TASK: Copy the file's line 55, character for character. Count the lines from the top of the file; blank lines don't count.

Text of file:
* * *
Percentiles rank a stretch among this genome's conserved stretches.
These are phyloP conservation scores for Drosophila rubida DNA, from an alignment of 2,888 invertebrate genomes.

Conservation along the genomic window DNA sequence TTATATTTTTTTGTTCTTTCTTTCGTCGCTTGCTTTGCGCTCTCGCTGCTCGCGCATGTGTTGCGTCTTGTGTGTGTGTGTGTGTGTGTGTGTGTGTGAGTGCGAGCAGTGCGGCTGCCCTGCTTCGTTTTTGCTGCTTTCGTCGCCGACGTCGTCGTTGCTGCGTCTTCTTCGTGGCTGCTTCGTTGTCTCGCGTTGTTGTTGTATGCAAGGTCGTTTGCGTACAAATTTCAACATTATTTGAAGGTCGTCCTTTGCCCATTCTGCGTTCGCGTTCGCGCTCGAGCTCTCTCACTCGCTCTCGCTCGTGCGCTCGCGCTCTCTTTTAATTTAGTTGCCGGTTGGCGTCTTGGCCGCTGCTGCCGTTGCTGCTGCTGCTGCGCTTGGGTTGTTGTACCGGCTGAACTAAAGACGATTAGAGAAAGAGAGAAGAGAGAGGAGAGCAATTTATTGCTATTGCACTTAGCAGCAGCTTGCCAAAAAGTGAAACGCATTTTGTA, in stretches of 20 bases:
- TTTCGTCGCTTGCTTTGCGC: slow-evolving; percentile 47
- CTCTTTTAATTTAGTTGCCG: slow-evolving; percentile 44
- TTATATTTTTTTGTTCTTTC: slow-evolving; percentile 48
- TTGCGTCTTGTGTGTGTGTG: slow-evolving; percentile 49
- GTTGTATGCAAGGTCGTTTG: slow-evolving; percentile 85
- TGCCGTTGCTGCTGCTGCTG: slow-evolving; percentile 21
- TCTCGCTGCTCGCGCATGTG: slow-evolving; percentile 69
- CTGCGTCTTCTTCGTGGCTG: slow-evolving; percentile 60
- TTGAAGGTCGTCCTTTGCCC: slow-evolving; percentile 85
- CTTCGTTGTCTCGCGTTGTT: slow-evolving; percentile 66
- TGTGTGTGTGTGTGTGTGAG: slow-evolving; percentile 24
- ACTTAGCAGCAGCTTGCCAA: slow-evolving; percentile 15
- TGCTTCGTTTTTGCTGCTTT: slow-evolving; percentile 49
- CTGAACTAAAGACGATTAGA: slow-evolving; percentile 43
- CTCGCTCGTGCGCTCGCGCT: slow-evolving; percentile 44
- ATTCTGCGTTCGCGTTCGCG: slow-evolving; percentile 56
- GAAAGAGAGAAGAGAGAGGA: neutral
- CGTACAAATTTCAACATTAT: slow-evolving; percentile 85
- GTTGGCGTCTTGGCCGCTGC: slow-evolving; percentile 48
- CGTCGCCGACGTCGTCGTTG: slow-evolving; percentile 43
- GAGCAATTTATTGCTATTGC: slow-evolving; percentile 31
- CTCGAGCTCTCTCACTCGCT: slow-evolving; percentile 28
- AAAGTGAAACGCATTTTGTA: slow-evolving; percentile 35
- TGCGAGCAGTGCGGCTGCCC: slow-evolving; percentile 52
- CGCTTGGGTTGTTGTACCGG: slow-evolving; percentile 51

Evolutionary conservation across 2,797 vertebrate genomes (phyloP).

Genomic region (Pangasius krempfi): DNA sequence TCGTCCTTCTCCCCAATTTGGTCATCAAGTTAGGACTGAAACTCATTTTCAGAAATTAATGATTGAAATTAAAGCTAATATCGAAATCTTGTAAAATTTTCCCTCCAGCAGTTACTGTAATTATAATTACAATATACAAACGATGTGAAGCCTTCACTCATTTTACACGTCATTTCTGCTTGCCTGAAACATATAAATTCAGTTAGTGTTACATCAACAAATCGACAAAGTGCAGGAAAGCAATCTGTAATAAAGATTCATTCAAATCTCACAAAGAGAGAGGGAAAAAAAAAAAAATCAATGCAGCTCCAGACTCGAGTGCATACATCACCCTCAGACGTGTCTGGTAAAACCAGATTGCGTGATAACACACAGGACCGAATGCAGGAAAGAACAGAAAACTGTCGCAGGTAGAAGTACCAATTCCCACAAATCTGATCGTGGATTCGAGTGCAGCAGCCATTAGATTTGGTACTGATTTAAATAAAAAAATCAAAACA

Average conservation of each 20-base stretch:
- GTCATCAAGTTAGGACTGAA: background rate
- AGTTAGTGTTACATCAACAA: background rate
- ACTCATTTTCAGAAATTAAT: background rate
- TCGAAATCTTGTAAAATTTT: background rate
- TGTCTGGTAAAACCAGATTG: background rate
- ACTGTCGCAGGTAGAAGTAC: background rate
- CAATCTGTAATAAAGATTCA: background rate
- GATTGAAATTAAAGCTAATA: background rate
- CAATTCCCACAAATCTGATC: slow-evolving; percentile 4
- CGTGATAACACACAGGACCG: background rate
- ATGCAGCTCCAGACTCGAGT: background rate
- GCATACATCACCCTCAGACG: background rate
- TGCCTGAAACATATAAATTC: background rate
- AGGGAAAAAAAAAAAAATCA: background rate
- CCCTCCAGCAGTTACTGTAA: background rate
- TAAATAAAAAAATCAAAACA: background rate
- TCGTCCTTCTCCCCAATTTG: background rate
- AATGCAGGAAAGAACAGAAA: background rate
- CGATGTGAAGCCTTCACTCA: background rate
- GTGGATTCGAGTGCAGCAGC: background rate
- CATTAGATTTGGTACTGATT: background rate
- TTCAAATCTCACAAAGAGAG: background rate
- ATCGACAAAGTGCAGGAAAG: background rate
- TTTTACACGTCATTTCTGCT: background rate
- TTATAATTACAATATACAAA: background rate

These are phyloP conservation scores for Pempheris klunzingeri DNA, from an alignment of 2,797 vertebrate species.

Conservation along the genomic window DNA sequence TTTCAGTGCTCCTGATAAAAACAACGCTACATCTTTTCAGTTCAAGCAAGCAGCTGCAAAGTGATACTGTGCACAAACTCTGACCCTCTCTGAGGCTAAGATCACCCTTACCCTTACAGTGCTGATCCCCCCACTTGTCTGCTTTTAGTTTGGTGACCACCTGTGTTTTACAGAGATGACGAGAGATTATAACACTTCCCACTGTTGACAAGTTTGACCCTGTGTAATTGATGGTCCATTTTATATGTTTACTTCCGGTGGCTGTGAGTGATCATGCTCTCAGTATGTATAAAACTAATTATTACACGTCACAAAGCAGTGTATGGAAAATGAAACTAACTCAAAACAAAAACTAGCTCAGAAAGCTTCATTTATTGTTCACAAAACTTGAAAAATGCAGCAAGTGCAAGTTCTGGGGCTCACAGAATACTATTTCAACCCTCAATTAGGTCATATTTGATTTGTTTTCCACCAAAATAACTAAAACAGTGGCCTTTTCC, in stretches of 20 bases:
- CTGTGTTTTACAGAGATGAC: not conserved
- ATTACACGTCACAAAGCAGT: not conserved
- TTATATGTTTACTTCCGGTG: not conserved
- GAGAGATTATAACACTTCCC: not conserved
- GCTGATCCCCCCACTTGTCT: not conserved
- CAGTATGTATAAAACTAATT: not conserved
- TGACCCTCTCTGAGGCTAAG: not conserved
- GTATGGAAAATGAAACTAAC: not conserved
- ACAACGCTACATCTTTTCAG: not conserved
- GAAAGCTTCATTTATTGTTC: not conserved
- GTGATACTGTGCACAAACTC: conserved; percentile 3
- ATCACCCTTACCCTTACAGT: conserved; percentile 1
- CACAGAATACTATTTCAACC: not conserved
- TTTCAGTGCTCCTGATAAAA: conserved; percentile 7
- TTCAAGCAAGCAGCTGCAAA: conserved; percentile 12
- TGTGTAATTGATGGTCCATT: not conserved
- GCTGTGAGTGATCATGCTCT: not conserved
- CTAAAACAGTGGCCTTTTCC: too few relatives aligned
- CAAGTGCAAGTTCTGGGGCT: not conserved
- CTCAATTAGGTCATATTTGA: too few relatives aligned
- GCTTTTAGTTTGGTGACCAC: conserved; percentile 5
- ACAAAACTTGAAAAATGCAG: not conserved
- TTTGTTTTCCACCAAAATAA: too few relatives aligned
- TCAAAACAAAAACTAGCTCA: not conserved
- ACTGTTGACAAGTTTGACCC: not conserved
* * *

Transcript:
- TTTTACACGTCATTTCTGCT: background rate